<i>Tomorrowland</i> Inspired By Theme Park, But Not Set There

Damon Lindelof has been making the rounds to promote Star Trek Into Darkness, but now that the film has opened in North America, it's time to start talking about his next mysterious project, Disney's Tomorrowland (formerly 1952).

He's working on the script with former Entertainment Weekly writer Jeff Jensen for Brad Bird (The Iron Giant, Mission: Impossible - Ghost Protocol) to direct. George Clooney, Hugh Laurie and Raffey Cassidy are set to star, but we still don't know much about the film.

Lindelof recently spoke to Grantland, dropping a few hints as to what the story will be about. As you might expect given the title, the film was inspired partially by the writer's interest in the Disney theme parks.

"I’ve always been fascinated by Disneyland and Disney World, and my favorite part of the park was always Tomorrowland," he said. "But there’s no story there. Like, if you go into Fantasyland, there’s just story happening all around you everywhere, whether it’s sort of a direct kind of connection to a movie that you know or a fairy tale that you know, and the same with, like, Frontierland, or when you go in the Haunted Mansion. My son, who’s 6, when he went on Pirates of the Caribbean for the first time, Jack Sparrow is a part of that ride. He’s going to see the movies in two years, when he’s old enough, and he’s going to think that the movies were the inspiration for the ride, versus the other way around. I would love to do that for Tomorrowland, you know? I would love to give Tomorrowland a story, because right now, Tomorrowland is kind of being taken over by Star Wars — which is great, but it’s called Tomorrowland. Star Wars is a galaxy a long time ago, far, far away. Star Wars is not about our future."

While crafting the film, Lindelof also took inspiration from other sources, like renowned astrophysicist Neil deGrasse Tyson and The Da Vinci Code author Dan Brown. "And there’s this Neil deGrasse Tyson speech — you can YouTube it — and he gave an eloquent and beautiful talk about how the abandonment of the space program after we landed on the moon is responsible for the fact that we no longer have an optimistic view of our future," Lindelof said. "I just said, 'There’s a movie in there somewhere.' And that was the beginning of me curating this rather fascinating 'is it or isn’t it?' Disney history in this kind of Dan Brown, Da Vinci Code way. Like, all these things that I didn’t know about, the history of Tomorrowland in the park, and could that be the basis of something? Even though the movie is not about the park — I will say this exclusively to you, that none of the movie takes place in a Disneyland park."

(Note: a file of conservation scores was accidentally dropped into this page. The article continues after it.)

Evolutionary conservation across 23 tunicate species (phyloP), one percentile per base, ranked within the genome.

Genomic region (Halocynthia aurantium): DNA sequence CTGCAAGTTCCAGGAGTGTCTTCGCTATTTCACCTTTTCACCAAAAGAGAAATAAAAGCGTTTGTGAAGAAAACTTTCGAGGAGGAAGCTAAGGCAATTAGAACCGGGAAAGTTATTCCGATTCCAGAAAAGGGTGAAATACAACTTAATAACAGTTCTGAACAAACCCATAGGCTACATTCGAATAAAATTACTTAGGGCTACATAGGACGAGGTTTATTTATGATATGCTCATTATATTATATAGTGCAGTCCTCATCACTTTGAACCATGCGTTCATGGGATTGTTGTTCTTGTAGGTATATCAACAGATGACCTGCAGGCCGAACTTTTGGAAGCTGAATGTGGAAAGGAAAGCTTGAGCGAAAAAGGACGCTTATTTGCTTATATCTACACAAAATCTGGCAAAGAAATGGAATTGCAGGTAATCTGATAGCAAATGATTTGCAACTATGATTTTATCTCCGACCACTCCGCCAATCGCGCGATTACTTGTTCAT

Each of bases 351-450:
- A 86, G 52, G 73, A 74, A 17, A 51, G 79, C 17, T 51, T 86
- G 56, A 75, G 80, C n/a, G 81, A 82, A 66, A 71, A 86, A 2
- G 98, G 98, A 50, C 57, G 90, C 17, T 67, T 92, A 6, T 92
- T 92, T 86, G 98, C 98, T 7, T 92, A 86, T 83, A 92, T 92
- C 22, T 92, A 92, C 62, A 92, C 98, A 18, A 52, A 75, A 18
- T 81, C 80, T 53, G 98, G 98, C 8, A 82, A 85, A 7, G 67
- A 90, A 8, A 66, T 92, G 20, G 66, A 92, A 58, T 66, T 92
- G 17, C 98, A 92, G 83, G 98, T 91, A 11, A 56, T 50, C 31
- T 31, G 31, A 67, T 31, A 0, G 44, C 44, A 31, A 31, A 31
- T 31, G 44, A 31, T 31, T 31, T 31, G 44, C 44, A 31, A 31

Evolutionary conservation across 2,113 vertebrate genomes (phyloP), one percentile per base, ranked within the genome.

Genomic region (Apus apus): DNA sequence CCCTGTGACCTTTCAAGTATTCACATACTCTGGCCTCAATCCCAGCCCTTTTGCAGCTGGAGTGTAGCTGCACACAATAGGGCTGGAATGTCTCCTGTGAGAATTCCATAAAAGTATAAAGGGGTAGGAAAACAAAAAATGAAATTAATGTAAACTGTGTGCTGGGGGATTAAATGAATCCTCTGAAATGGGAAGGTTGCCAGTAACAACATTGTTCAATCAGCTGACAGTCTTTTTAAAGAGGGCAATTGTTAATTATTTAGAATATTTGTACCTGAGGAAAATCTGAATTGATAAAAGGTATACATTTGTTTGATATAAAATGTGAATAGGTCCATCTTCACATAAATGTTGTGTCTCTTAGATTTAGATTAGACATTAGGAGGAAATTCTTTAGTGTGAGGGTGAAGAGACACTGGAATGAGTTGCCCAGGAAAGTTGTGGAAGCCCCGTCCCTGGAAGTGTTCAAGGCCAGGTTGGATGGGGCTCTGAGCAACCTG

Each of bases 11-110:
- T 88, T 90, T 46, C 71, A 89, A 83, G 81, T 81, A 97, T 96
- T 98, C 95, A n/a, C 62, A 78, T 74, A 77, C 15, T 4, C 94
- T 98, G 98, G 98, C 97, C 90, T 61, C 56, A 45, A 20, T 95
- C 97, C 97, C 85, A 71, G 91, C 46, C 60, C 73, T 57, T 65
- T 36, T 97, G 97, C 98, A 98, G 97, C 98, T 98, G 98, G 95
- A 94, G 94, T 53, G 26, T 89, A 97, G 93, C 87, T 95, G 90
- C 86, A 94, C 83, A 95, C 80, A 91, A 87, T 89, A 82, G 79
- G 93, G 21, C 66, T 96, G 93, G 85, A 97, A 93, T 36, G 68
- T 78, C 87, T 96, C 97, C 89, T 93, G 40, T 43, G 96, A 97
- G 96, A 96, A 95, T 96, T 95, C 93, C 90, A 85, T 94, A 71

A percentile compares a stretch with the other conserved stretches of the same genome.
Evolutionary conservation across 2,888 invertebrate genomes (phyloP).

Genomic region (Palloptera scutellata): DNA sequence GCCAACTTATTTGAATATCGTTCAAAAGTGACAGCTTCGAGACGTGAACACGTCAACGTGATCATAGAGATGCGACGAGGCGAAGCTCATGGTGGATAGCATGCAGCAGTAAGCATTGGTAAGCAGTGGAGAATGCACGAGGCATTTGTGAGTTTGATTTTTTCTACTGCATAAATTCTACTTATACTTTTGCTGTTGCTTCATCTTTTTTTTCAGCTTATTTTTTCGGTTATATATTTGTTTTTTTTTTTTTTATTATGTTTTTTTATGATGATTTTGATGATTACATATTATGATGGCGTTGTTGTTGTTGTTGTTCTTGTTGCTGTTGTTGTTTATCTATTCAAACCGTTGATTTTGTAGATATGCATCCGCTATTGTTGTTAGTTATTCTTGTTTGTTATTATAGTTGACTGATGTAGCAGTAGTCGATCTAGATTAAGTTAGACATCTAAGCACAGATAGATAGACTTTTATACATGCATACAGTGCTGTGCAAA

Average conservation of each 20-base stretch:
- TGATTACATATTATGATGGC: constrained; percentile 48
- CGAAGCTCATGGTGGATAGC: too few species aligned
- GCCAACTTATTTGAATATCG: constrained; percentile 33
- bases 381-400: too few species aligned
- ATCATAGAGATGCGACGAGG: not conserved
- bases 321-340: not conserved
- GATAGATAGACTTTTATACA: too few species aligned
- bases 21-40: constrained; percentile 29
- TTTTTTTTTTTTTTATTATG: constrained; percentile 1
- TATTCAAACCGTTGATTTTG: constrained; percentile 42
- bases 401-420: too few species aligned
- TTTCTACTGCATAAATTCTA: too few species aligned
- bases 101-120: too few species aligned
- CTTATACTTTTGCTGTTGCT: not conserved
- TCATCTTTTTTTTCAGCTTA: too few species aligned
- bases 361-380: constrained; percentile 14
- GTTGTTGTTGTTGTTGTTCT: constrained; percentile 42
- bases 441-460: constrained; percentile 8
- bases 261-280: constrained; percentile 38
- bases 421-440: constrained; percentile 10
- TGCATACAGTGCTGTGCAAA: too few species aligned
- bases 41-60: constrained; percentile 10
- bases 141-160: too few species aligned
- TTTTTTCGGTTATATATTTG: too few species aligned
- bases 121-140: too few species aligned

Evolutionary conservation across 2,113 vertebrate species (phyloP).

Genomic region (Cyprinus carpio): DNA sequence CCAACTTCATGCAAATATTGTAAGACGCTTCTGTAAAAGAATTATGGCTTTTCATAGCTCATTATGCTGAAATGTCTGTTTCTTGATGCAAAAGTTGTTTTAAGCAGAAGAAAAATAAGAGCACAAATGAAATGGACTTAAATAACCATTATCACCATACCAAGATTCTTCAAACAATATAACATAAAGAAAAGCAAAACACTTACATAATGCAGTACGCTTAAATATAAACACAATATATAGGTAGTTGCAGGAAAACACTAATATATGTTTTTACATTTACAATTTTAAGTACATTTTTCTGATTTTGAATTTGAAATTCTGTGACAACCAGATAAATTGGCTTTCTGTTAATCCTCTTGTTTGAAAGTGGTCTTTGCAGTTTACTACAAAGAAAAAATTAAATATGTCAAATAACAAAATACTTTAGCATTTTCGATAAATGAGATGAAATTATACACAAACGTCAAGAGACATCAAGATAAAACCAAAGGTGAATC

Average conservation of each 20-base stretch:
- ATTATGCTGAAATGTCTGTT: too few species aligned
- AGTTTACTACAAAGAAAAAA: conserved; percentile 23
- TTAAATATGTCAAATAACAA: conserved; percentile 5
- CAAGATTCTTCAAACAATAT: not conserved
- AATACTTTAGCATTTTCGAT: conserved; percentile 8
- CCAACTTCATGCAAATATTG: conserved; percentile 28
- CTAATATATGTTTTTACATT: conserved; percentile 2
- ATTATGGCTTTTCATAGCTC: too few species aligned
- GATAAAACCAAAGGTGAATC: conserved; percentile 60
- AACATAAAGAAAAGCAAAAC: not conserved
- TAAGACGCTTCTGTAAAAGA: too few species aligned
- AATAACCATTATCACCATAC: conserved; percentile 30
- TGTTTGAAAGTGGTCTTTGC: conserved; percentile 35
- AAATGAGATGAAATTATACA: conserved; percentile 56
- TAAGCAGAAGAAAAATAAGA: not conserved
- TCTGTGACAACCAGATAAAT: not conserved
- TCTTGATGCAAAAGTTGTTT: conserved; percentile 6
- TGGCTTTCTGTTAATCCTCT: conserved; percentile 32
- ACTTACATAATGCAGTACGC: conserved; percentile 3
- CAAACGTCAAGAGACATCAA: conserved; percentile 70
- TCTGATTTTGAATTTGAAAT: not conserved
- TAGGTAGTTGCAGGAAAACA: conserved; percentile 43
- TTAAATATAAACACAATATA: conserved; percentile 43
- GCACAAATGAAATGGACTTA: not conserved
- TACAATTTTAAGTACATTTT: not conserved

The writer also talked about the box pictured above that Bird tweeted in January. "This box is — ironically or fortuitously or coincidentally, or maybe this is why I was interested in it, it’s another infamous mystery box, except this mystery box can be opened and displayed and shared," Lindelof said. "I will say that by the end of this summer, summer of ’13, we will be giving an explicit sort of curation of what inspired the movie, and then people will at least have a sense of what we’re excited about doing, if not the story.

"That history of the company is really amazing, particularly the history of the parks. The Disney company went public, and then Walt started WED, which was his little black-ops division. He hired these guys to start developing these really interesting ideas, some of which got made and some of which didn’t, some of which have been seen, some of which h"aven’t. This stuff — it’s a little bit like that Ark of the Covenant room, except it’s not just one room; it’s spread out over these three campuses in Burbank. And nobody’s going through this stuff. There’s just not enough time in the day. Like, if it’s the original cel art for Lady and the Tramp, that stuff is fiercely guarded and catalogued, but if it’s just random miscellany that nobody knows what to do with, it’s just kind of sitting there. So this particular box, the box we tweeted — Disney was developing 20,000 Leagues Under the Sea. [David] Fincher’s developing it now, but before that, I think McG was developing it, and I think he requested all the design work from the original ride in Disneyland, the Nautilus ride. And this box was in with that stuff. You know, what was it doing there? Who knows — but what’s more exciting is there’s probably, like, 50 boxes like that waiting."

Tomorrowland opens Dec. 19, 2014.

(via Collider)

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